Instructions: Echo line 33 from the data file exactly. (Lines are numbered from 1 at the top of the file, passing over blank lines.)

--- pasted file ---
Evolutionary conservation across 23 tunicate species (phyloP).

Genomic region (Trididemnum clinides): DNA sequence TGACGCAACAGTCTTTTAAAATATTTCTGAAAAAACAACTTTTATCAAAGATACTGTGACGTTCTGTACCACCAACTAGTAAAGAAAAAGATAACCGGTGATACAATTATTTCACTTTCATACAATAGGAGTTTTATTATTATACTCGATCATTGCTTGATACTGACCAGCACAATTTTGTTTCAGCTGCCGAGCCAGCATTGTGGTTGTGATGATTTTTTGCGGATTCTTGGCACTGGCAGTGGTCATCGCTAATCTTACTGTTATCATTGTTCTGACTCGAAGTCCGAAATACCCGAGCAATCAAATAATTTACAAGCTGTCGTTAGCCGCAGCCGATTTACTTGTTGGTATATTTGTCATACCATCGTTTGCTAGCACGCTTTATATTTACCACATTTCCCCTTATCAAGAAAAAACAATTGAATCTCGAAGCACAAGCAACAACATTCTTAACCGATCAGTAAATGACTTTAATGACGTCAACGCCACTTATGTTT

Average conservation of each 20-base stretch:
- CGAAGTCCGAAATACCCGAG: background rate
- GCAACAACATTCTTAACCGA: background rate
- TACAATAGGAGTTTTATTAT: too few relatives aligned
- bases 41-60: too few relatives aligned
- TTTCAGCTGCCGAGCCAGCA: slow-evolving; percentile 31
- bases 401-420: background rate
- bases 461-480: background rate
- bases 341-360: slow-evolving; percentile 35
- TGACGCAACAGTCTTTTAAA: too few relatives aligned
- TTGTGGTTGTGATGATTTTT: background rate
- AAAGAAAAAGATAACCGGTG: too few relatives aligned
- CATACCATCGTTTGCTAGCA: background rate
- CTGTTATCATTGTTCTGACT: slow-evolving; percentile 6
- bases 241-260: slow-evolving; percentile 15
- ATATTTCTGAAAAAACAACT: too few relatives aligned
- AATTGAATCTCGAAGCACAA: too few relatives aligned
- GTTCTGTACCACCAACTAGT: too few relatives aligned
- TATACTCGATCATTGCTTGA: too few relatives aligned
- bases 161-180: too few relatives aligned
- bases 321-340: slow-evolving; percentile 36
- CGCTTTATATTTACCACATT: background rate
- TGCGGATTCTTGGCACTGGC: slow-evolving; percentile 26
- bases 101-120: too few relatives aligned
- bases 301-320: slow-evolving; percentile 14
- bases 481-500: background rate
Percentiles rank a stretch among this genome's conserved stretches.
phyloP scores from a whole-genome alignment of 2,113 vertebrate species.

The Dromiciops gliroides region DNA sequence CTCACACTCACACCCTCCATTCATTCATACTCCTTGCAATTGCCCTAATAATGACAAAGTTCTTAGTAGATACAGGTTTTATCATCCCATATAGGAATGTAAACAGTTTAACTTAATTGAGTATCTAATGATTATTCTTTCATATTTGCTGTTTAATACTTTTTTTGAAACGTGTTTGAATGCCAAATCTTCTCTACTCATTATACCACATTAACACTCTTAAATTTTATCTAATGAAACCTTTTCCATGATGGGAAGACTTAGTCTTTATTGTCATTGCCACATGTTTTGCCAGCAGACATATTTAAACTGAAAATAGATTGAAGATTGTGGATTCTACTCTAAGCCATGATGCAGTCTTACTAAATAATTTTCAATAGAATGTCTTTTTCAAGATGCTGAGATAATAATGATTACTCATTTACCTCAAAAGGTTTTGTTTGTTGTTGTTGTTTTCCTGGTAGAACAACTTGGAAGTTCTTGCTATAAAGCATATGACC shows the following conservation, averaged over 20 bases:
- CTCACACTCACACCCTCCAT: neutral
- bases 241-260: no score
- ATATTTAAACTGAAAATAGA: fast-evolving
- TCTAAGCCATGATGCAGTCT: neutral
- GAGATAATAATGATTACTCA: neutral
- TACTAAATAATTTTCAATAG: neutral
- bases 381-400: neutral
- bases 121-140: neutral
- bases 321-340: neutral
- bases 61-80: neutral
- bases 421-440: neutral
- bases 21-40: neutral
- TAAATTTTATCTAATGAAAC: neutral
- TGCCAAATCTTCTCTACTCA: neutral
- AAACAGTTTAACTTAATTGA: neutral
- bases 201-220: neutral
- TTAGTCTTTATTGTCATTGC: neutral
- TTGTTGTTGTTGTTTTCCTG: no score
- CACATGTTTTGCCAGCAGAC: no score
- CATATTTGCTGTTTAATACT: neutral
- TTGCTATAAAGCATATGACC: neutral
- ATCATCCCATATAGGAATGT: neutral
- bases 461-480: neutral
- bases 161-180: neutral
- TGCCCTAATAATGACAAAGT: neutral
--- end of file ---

- bases 241-260: no score